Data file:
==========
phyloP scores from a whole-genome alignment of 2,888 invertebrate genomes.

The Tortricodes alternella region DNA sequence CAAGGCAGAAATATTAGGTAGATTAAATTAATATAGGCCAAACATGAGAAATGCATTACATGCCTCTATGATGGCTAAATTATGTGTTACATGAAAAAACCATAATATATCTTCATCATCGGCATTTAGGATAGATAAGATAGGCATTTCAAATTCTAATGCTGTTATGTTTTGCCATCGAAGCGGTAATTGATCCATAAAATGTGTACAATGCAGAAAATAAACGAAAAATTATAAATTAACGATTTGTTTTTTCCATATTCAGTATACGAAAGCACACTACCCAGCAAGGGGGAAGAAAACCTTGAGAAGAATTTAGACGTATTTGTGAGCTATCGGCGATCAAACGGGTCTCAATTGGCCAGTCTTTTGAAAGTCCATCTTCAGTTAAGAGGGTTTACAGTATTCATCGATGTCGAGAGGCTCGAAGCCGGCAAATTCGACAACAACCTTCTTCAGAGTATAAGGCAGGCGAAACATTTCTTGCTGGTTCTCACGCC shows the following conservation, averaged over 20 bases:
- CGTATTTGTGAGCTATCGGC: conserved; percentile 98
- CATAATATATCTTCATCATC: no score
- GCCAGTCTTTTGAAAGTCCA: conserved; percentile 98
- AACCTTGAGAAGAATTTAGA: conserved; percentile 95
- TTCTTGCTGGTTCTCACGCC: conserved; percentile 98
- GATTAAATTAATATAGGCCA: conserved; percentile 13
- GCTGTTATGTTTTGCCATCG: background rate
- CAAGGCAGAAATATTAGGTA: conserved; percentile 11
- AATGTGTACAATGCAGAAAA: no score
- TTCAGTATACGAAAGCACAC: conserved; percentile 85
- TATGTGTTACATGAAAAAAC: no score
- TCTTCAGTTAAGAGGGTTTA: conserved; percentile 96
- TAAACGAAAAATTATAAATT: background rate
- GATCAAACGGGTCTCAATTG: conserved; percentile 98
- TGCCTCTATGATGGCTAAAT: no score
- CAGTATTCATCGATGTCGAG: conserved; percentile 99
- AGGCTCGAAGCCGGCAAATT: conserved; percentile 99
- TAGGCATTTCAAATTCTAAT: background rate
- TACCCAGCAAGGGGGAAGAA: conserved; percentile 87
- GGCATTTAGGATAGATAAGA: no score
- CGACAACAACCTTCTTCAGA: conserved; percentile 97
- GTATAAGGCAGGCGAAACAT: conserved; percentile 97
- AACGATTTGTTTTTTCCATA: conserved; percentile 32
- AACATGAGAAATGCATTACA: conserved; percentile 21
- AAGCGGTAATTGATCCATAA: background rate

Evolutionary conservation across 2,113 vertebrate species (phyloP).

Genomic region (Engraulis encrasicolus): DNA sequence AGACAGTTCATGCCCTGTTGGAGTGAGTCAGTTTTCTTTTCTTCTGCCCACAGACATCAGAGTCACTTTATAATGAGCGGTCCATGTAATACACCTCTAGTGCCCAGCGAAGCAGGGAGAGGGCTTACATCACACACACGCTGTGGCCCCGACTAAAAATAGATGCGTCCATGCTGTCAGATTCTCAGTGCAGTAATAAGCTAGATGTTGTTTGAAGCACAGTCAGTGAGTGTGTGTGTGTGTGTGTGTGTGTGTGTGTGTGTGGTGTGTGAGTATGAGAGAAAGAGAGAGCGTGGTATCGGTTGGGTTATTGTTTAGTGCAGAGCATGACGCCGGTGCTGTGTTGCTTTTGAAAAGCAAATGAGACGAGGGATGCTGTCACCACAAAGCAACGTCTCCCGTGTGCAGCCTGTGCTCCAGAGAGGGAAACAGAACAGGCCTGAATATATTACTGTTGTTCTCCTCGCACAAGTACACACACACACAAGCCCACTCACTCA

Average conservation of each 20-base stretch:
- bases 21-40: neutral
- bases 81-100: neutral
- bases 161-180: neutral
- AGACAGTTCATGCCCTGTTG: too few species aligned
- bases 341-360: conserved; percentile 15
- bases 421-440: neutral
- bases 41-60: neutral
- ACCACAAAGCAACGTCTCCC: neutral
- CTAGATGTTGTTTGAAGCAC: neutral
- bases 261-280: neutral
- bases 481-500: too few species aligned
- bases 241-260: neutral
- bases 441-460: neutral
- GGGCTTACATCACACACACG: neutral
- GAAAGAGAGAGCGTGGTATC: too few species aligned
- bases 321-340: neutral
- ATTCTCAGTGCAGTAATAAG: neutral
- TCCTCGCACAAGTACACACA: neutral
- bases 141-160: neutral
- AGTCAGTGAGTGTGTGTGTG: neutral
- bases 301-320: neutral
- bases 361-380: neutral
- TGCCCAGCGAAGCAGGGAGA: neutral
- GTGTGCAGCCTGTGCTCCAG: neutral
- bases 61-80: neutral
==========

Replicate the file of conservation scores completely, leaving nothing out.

phyloP scores from a whole-genome alignment of 2,888 invertebrate genomes.

The Tortricodes alternella region DNA sequence CAAGGCAGAAATATTAGGTAGATTAAATTAATATAGGCCAAACATGAGAAATGCATTACATGCCTCTATGATGGCTAAATTATGTGTTACATGAAAAAACCATAATATATCTTCATCATCGGCATTTAGGATAGATAAGATAGGCATTTCAAATTCTAATGCTGTTATGTTTTGCCATCGAAGCGGTAATTGATCCATAAAATGTGTACAATGCAGAAAATAAACGAAAAATTATAAATTAACGATTTGTTTTTTCCATATTCAGTATACGAAAGCACACTACCCAGCAAGGGGGAAGAAAACCTTGAGAAGAATTTAGACGTATTTGTGAGCTATCGGCGATCAAACGGGTCTCAATTGGCCAGTCTTTTGAAAGTCCATCTTCAGTTAAGAGGGTTTACAGTATTCATCGATGTCGAGAGGCTCGAAGCCGGCAAATTCGACAACAACCTTCTTCAGAGTATAAGGCAGGCGAAACATTTCTTGCTGGTTCTCACGCC shows the following conservation, averaged over 20 bases:
- CGTATTTGTGAGCTATCGGC: conserved; percentile 98
- CATAATATATCTTCATCATC: no score
- GCCAGTCTTTTGAAAGTCCA: conserved; percentile 98
- AACCTTGAGAAGAATTTAGA: conserved; percentile 95
- TTCTTGCTGGTTCTCACGCC: conserved; percentile 98
- GATTAAATTAATATAGGCCA: conserved; percentile 13
- GCTGTTATGTTTTGCCATCG: background rate
- CAAGGCAGAAATATTAGGTA: conserved; percentile 11
- AATGTGTACAATGCAGAAAA: no score
- TTCAGTATACGAAAGCACAC: conserved; percentile 85
- TATGTGTTACATGAAAAAAC: no score
- TCTTCAGTTAAGAGGGTTTA: conserved; percentile 96
- TAAACGAAAAATTATAAATT: background rate
- GATCAAACGGGTCTCAATTG: conserved; percentile 98
- TGCCTCTATGATGGCTAAAT: no score
- CAGTATTCATCGATGTCGAG: conserved; percentile 99
- AGGCTCGAAGCCGGCAAATT: conserved; percentile 99
- TAGGCATTTCAAATTCTAAT: background rate
- TACCCAGCAAGGGGGAAGAA: conserved; percentile 87
- GGCATTTAGGATAGATAAGA: no score
- CGACAACAACCTTCTTCAGA: conserved; percentile 97
- GTATAAGGCAGGCGAAACAT: conserved; percentile 97
- AACGATTTGTTTTTTCCATA: conserved; percentile 32
- AACATGAGAAATGCATTACA: conserved; percentile 21
- AAGCGGTAATTGATCCATAA: background rate

Evolutionary conservation across 2,113 vertebrate species (phyloP).

Genomic region (Engraulis encrasicolus): DNA sequence AGACAGTTCATGCCCTGTTGGAGTGAGTCAGTTTTCTTTTCTTCTGCCCACAGACATCAGAGTCACTTTATAATGAGCGGTCCATGTAATACACCTCTAGTGCCCAGCGAAGCAGGGAGAGGGCTTACATCACACACACGCTGTGGCCCCGACTAAAAATAGATGCGTCCATGCTGTCAGATTCTCAGTGCAGTAATAAGCTAGATGTTGTTTGAAGCACAGTCAGTGAGTGTGTGTGTGTGTGTGTGTGTGTGTGTGTGTGTGGTGTGTGAGTATGAGAGAAAGAGAGAGCGTGGTATCGGTTGGGTTATTGTTTAGTGCAGAGCATGACGCCGGTGCTGTGTTGCTTTTGAAAAGCAAATGAGACGAGGGATGCTGTCACCACAAAGCAACGTCTCCCGTGTGCAGCCTGTGCTCCAGAGAGGGAAACAGAACAGGCCTGAATATATTACTGTTGTTCTCCTCGCACAAGTACACACACACACAAGCCCACTCACTCA

Average conservation of each 20-base stretch:
- bases 21-40: neutral
- bases 81-100: neutral
- bases 161-180: neutral
- AGACAGTTCATGCCCTGTTG: too few species aligned
- bases 341-360: conserved; percentile 15
- bases 421-440: neutral
- bases 41-60: neutral
- ACCACAAAGCAACGTCTCCC: neutral
- CTAGATGTTGTTTGAAGCAC: neutral
- bases 261-280: neutral
- bases 481-500: too few species aligned
- bases 241-260: neutral
- bases 441-460: neutral
- GGGCTTACATCACACACACG: neutral
- GAAAGAGAGAGCGTGGTATC: too few species aligned
- bases 321-340: neutral
- ATTCTCAGTGCAGTAATAAG: neutral
- TCCTCGCACAAGTACACACA: neutral
- bases 141-160: neutral
- AGTCAGTGAGTGTGTGTGTG: neutral
- bases 301-320: neutral
- bases 361-380: neutral
- TGCCCAGCGAAGCAGGGAGA: neutral
- GTGTGCAGCCTGTGCTCCAG: neutral
- bases 61-80: neutral